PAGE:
Original articles by academic faculty, librarians and other researchers.

Serial Set, Breakfast of Champions: Setting the Table for Librarians

Although the "U.S. Congressional Serial Set" is an extensive collection of documents that makes the history of the United States come alive, many librarians have been reluctant to highlight this resource at the reference desk or in their library instruction classes. Until a few years ago, the Serial Set had been available only in often-fragile printed volumes and in microfiche with limited indexing, which made identifying and then finding relevant materials challenging, even for experienced librarians. In this article, I will describe how a new Web-based edition of these historical U.S. government publications became available at San Jose State's King Library.

Formed by a unique collaboration between the public library of San Jose and San Jose State University, King Library serves the diverse research needs of students, faculty, staff and the community. Prior to this merger, the San Jose State University Library was the designated federal depository for San Jose. However, most inquiries for federal resources came from the University's faculty and students. For example, history and political science students were often required to analyze the evolution of U.S. legislation and policy.

Since the merger, our academic librarians have become aware of the public community's research interests. For example, the California Department of Education has provided social studies teachers with a new set of frameworks that incorporate the use of primary sources to develop historical literacy concepts (California, 1997). As a result, students from local high schools have started to visit our library to find primary resources for their social studies assignments, many of which could effectively utilize the Serial Set.

Serial Set, Breakfast of Champions: Setting the Table for Librarians

Pensions for Soldiers' Widows: Congressional Attitudes During the 19th Century

Congress, as caretaker for the nation, has always revered and honored those soldiers who served their country. The Readex digital edition of the U.S. Congressional Serial Set can be used to reveal the ways in which Congress' attitudes toward what was appropriate changed during the 19th century.

In 1828, Congress passed a bill for the relief of certain surviving officers and soldiers of the Army of the Revolution. As a result, Captain William Anderson was granted a pension for life. Upon his death, in 1830, his widow petitioned Congress to continue the payment to her. The answer of the Committee on Pensions was unequivocal1:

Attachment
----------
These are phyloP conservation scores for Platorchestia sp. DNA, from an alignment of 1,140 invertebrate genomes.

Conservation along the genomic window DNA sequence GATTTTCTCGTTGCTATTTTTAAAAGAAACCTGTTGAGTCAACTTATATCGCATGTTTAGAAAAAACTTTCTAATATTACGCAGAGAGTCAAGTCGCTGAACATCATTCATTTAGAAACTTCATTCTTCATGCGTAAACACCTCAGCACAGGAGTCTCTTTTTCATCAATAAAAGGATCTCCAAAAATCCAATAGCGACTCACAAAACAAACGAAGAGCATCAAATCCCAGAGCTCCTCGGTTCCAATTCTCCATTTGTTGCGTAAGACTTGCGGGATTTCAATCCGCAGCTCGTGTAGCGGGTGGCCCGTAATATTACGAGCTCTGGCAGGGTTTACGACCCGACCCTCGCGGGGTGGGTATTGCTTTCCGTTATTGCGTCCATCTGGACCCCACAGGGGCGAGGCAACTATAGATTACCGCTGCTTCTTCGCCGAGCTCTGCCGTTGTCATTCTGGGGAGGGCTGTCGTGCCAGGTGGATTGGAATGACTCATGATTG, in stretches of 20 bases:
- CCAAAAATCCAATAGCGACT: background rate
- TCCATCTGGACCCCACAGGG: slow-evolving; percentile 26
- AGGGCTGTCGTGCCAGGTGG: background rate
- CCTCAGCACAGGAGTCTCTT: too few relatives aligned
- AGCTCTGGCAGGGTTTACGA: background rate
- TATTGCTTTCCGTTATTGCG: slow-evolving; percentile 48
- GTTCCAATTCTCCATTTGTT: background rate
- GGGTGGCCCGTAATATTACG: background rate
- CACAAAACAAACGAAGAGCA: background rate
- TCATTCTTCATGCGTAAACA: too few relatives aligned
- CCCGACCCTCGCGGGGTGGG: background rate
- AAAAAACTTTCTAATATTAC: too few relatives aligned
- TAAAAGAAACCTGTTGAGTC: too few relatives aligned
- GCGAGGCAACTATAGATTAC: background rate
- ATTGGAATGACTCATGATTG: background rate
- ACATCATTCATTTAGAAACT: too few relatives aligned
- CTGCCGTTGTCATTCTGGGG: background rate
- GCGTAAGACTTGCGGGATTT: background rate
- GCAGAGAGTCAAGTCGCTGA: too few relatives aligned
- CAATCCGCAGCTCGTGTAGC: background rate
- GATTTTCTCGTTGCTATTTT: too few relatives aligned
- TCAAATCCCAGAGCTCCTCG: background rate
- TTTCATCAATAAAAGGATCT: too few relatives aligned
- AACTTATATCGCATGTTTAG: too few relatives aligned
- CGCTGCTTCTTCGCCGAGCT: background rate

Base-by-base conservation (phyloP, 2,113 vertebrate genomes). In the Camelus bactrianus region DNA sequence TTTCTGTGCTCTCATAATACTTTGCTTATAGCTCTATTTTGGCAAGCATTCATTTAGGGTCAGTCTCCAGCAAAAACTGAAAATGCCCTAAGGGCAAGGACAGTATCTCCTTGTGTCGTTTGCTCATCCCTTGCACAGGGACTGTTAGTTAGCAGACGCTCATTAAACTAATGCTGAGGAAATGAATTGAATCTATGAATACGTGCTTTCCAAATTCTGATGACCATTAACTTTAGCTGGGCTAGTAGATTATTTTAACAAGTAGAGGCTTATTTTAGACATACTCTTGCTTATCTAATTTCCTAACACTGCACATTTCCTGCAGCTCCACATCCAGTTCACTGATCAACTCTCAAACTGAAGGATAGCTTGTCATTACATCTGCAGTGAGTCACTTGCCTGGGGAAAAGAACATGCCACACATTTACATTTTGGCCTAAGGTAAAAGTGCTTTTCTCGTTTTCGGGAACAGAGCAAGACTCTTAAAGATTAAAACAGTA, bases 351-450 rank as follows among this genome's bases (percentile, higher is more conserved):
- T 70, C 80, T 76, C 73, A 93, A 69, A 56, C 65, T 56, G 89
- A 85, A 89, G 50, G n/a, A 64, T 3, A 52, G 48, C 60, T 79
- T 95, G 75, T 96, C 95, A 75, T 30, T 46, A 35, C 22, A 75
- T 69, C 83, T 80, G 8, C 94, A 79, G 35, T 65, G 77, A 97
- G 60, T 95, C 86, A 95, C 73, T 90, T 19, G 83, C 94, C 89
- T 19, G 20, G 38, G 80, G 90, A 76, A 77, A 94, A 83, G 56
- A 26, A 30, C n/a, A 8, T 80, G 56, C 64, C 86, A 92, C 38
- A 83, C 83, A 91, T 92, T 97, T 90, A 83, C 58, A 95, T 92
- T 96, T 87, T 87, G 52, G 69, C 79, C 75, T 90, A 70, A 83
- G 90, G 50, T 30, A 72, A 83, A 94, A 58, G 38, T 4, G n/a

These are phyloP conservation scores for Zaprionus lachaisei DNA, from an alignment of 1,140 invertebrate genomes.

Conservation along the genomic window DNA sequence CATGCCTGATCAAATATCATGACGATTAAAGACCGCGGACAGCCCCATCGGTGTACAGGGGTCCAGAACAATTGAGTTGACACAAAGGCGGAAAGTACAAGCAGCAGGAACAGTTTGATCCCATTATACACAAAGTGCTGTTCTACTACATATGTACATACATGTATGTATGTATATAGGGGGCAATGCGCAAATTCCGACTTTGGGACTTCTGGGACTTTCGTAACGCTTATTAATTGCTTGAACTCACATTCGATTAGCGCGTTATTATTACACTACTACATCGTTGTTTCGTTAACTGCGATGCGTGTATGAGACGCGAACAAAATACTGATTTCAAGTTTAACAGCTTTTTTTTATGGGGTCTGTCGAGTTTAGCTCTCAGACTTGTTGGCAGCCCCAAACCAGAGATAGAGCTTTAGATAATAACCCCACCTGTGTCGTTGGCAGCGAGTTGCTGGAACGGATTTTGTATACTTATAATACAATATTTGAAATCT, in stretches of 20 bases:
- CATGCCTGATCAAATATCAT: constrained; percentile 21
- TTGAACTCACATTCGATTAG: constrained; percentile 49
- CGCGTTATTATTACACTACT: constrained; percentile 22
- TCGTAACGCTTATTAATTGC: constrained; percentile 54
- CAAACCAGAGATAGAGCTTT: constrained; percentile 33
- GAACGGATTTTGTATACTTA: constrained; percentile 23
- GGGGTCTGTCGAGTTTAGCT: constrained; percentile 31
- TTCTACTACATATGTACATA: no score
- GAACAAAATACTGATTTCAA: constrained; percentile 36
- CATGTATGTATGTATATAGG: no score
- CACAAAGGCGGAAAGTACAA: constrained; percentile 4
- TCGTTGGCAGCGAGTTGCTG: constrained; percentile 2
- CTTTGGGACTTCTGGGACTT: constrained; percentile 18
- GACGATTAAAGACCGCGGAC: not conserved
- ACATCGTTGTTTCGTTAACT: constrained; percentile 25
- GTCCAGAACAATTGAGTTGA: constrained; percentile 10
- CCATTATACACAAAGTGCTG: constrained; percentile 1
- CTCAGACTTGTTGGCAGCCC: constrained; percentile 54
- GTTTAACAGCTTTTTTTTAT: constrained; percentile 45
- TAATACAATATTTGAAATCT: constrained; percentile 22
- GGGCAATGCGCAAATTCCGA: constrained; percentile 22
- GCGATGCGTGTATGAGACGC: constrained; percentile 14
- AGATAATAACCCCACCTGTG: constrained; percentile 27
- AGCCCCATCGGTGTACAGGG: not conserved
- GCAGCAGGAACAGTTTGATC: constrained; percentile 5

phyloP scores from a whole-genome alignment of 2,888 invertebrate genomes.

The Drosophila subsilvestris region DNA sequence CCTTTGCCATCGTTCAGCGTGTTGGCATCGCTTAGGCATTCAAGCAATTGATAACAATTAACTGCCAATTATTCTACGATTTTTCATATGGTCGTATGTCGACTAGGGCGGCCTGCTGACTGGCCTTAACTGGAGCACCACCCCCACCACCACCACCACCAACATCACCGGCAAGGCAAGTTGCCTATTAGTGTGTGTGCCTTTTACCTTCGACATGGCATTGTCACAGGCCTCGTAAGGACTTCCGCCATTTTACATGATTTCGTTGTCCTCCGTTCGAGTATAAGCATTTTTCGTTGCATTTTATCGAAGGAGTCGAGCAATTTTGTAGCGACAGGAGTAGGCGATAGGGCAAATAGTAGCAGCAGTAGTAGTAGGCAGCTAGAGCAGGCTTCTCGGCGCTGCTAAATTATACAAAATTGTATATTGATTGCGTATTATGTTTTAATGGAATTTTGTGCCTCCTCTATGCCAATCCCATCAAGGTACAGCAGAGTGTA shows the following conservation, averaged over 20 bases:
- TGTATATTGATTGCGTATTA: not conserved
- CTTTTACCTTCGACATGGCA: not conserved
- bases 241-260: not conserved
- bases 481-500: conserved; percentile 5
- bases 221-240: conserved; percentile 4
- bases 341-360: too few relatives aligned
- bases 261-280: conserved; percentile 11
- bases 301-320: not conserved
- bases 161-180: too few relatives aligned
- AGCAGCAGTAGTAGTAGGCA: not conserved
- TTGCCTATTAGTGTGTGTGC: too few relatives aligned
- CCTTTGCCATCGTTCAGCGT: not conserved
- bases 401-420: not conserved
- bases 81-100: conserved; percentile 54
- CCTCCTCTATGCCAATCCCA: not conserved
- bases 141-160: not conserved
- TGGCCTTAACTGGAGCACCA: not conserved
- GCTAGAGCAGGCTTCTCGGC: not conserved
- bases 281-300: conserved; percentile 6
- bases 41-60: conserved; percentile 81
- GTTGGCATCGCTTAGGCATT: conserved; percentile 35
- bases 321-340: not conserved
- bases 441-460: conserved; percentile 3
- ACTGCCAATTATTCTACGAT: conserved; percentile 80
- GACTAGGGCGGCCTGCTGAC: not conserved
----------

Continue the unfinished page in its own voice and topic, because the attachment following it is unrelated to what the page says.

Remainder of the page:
"The title of the act itself seems to indicate the intention of Congress to confine its benefits to the 'surviving officers and soldiers.' No provisions were made for the widows of deceased officers or soldiers."

"It is to be presumed, from the resolution, that Captain Anderson, during his life, received the benefits and liberal provisions of the act; and the committee are constrained to say, that the petitioner has of course received more of the bounty and liberality of the country for the services of her late husband than the widows of officers whose husbands died previous to the passage of the act."

In an act passed in 1836, Congress established the rule that the widow was entitled to a pension if the soldier had served after the marriage. The rules were relaxed in 1838 to allow a widow the pension for five years that would have been allowed for her husband had he lived (however, this lasted only until 1844).

Pensions for Soldiers' Widows: Congressional Attitudes During the 19th Century

Promoting Silkworms: Using Electronic Texts and Digital Images for a Historical Exhibition

The discovery of news articles published in the 1830s about a 139-acre silk farm in Framingham, Massachusetts—along with a stunning 19th-century image of bombyx mori, the silkworm, at several phases of its life cycle—opened the door to our first use of digital archives in a museum exhibit.

Staff and volunteers at the Framingham Historical Society and Museum were in process of organizing The Fabric of Framingham, an exhibition that weaves together the warp of the town's textile traditions with the weft of its vibrant social fabric. An important goal for the exhibition was to introduce visitors to primary source materials as historical context for the textiles and costumes from our collection.